Culture Work: Folklore for the Public Good. Tim Frandy and B. Marcus Cederström, eds.
(Madison: University of Wisconsin Press, 2022, 407 pp.)
Sarah Craycraft is Head Tutor and Lecturer of Harvard University’s Folklore and Mythology Program.
This edited volume explores and expands upon the legacy of public folklore in the United States. The editors bring together 34 short essays exploring what they term “culture work” from a wide range of contributors: seasoned public folklorists, professors, program staff and directors, graduate students, and colleagues from neighboring fields. Although the editors and contributors use “public folklore” and “culture work” interchangeably, Frandy and Cederström propose “culture work” as a liberatory term because of its “proletarian implications and humble nature,” its interdisciplinary openness, and its ability to move past the “public vs. academic” dichotomy to focus instead on folklore’s capacity for addressing inequality and political representation (5). They conceptualize culture work as those projects that are long-term, community driven, deeply collaborative, and translational across group boundaries.
Rather than work with a strict definition of “culture work,” contributing authors demonstrate what such work can do and mean. The essays are arranged in six thematic clusters, each with an opening introduction that provides commentaries on the state of our field in relation to the subtopic addressed. Part I: Public Folklore, Cultural Equity, and Collaboration introduces the work that public folklorists do, and the essays consider the possibilities and difficulties of this work. Part II: Beyond Preservation and Conservation, explores the relationship between culture work and collections, emphasizing the responsibility of folklorists to reflect on archives as “the tracks we leave and follow” (79). Part III: Amplifying Local Voices addresses the outputs of culture work. The authors suggest “amplifications” to conceptualize what culture work can and should do beyond staging folklife. Part IV: Creating Community argues that community is sustained through folklore, and as such our tools of trade might contribute to community-led sustainability. Part V: Engaging with the Past considers the ways in which folklore and cultural work are always in conversation with the past as a production of the present, exploring negotiations between heritage and history. Part VI: Creating the Future emphasizes change and creativity as central aspects of tradition, with the power for creating desirable, livable futures for all.
On their own, the introduction and section abstracts are important contributions to our field thanks to their clear summaries of the components of public folklore and its role in contemporary issues of cultural access and equity. Together with the contributing essays, they offer a refreshing manual of sorts for collaborative research, public projects, the tools of our work, and reflection on its impacts. Case studies cover an array of genres and topics: folk song, festival, vernacular architecture, craft, sports, labor lore, belief, museums, and shifting community priorities. Several essays explore cultural revitalization efforts, while others foreground the labor of culture work. Essays such as Mary Twining Baird’s “Notes from the Field: Activism, Folklore Research, and Human Rights on the South Carolina Sea Islands in the 1960s” and Richard March’s “The Downhome Dairyland Story” exemplify the sense of “culture work” as described by the editors, illuminating how such work was carefully fine-tuned to serve the communities. The text’s overall structure nicely performs the balance between grounded work and distanced reflection that the authors advocate for in their conception of culture work, moving between ideas and application.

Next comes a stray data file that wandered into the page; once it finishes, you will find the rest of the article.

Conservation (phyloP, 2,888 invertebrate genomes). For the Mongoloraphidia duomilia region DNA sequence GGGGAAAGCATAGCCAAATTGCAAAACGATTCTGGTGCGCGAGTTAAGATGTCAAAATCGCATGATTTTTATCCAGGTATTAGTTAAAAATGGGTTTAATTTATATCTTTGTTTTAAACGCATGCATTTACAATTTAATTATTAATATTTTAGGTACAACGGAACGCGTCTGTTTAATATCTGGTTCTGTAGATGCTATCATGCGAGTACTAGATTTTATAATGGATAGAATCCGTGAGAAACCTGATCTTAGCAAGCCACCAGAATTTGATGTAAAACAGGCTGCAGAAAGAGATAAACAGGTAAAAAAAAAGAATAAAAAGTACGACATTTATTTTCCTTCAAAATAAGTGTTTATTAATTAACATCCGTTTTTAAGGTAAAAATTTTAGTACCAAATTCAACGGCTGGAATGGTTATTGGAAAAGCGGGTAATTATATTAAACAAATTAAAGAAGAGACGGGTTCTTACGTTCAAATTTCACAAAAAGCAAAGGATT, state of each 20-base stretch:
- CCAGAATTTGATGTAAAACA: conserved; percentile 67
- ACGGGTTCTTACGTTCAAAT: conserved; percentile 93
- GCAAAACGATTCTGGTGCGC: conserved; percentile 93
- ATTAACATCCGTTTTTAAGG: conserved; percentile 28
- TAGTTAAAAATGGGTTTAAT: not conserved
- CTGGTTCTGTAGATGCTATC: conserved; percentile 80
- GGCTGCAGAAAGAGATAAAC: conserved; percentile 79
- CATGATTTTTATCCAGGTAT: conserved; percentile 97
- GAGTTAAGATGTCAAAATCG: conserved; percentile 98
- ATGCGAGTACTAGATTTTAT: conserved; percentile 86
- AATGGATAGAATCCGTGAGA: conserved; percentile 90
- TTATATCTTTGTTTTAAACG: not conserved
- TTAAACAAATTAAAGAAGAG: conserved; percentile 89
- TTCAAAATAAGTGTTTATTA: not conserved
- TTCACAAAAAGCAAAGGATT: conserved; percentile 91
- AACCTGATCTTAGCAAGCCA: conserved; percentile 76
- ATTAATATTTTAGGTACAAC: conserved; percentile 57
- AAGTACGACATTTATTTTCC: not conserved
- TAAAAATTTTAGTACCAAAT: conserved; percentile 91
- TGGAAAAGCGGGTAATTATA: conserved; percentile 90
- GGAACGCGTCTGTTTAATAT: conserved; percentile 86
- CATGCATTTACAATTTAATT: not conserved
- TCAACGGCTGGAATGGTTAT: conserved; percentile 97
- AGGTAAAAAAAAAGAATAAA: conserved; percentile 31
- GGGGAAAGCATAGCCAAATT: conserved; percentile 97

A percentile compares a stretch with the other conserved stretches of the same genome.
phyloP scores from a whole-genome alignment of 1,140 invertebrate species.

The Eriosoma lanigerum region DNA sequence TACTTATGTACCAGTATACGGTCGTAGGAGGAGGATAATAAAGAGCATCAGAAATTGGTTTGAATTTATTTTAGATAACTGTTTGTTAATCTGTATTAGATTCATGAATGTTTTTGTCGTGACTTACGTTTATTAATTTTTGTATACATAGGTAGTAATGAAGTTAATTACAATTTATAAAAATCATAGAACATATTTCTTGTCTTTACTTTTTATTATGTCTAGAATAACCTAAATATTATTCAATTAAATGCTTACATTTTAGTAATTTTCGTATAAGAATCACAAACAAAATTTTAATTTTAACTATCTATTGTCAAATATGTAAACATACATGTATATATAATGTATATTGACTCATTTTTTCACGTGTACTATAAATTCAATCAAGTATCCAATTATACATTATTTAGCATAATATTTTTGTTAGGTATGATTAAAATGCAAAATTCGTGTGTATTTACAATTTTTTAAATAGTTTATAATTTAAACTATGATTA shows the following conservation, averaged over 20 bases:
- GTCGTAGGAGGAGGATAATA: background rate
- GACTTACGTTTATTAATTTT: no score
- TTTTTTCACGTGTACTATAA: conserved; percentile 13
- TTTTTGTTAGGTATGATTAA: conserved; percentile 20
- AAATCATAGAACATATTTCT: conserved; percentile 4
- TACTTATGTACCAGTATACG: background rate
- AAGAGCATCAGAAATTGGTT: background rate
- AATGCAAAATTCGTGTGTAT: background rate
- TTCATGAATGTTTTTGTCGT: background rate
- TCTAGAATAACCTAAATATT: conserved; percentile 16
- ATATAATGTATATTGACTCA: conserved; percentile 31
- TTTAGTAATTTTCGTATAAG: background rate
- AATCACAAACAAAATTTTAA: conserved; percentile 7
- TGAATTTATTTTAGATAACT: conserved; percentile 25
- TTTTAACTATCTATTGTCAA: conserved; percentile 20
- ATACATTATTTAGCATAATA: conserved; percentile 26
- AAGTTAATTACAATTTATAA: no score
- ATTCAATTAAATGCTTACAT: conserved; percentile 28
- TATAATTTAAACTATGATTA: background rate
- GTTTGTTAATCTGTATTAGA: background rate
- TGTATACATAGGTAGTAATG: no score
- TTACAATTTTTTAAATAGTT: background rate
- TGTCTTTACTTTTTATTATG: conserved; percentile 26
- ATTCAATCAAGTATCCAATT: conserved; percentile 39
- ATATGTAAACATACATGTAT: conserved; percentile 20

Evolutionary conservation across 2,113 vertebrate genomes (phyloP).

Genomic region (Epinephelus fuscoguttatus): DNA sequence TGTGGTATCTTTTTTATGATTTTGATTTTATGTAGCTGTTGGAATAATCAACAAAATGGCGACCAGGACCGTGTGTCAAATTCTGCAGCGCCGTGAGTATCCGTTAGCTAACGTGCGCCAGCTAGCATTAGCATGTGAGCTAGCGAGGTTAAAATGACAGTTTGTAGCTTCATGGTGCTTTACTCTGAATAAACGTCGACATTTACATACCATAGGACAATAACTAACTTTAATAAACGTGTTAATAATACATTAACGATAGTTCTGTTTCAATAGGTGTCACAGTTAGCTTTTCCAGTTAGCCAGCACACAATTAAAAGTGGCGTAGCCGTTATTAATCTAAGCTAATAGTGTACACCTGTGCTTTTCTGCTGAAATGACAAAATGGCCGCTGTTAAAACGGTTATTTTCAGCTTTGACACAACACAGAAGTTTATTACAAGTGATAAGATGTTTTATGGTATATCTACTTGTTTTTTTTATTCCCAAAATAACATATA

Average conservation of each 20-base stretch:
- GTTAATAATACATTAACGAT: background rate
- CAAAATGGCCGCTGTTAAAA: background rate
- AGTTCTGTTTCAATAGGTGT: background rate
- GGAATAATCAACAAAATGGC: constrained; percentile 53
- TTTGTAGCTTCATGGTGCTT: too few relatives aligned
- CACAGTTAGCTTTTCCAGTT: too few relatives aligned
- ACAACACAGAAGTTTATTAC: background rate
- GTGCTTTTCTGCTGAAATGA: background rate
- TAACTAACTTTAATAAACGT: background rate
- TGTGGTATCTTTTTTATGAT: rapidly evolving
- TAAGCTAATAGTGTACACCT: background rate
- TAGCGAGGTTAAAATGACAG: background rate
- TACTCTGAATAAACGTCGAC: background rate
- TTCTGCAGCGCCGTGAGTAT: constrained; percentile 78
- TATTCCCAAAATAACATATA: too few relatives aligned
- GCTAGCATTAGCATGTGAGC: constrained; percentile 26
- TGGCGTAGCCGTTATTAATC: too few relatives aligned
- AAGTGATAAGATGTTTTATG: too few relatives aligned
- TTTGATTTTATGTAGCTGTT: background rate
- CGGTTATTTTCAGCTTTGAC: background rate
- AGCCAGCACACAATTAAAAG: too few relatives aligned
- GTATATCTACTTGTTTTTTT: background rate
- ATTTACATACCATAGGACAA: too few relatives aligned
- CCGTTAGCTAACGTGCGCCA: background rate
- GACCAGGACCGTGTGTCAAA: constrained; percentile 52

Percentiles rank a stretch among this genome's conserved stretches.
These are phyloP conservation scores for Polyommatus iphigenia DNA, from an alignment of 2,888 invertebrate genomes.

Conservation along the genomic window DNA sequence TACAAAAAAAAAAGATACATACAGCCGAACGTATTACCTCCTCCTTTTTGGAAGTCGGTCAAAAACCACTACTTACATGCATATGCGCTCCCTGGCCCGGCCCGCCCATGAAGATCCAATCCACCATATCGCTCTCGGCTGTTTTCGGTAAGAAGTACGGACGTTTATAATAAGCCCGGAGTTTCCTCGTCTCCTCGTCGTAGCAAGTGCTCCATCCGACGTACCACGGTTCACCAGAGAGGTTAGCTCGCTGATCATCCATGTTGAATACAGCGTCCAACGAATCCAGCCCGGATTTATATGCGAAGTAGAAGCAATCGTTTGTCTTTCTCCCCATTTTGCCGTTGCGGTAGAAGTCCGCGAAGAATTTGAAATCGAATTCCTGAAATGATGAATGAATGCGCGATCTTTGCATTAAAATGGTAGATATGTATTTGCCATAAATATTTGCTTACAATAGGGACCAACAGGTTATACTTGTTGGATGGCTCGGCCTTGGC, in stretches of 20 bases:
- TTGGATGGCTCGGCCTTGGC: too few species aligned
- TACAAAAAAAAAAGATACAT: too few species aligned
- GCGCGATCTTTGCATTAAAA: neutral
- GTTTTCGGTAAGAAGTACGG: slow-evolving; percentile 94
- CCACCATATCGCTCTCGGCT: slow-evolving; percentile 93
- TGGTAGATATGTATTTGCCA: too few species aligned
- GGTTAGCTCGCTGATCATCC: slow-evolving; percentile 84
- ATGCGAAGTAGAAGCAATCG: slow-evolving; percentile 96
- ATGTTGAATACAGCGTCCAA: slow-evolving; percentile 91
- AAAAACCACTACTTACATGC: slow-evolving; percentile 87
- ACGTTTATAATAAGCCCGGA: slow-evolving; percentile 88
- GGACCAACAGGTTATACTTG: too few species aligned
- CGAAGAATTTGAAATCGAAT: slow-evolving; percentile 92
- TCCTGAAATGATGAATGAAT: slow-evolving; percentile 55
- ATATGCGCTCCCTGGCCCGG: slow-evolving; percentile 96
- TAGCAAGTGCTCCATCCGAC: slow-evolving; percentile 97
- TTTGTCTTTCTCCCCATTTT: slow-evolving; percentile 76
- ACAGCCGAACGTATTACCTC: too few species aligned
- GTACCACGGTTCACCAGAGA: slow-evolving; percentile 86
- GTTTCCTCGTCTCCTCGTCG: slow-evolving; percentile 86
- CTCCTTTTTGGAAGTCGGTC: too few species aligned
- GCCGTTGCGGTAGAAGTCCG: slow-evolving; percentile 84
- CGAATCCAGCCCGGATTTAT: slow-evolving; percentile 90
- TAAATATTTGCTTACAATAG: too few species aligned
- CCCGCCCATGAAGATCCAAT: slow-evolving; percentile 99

The volume’s essays also offer an immersive, historiographic, and sometimes anecdotal introduction to the interwoven institutions involved in public folklore work: the National Endowment for the Arts, the Smithsonian Folklife Festival, state arts agencies, local museums, universities, K-12 classrooms, and, of course, communities themselves. These interconnections are described with poetic, yet straightforward writing. As such, the text is instructive and appropriate for readers at many levels who are looking to bring folklore and community-engaged models into their teaching, research, and applied practice. The book is also appropriate for international readers who are interested in U.S. applied models but need a brief background on the structural (im)possibilities that shape this work. The interested reader should note that most essays focus on case studies in the Midwest, with exceptions such as those exploring the relationships between national institutions and local infrastructures. Indeed, the editors introduce the volume’s framework in conversation with the University of Wisconsin-Madison’s public engagement imperative, the “Wisconsin Idea.” Thus, the volume also addresses entanglements between community and university, interrogating to whom we are responsible in our research and programming.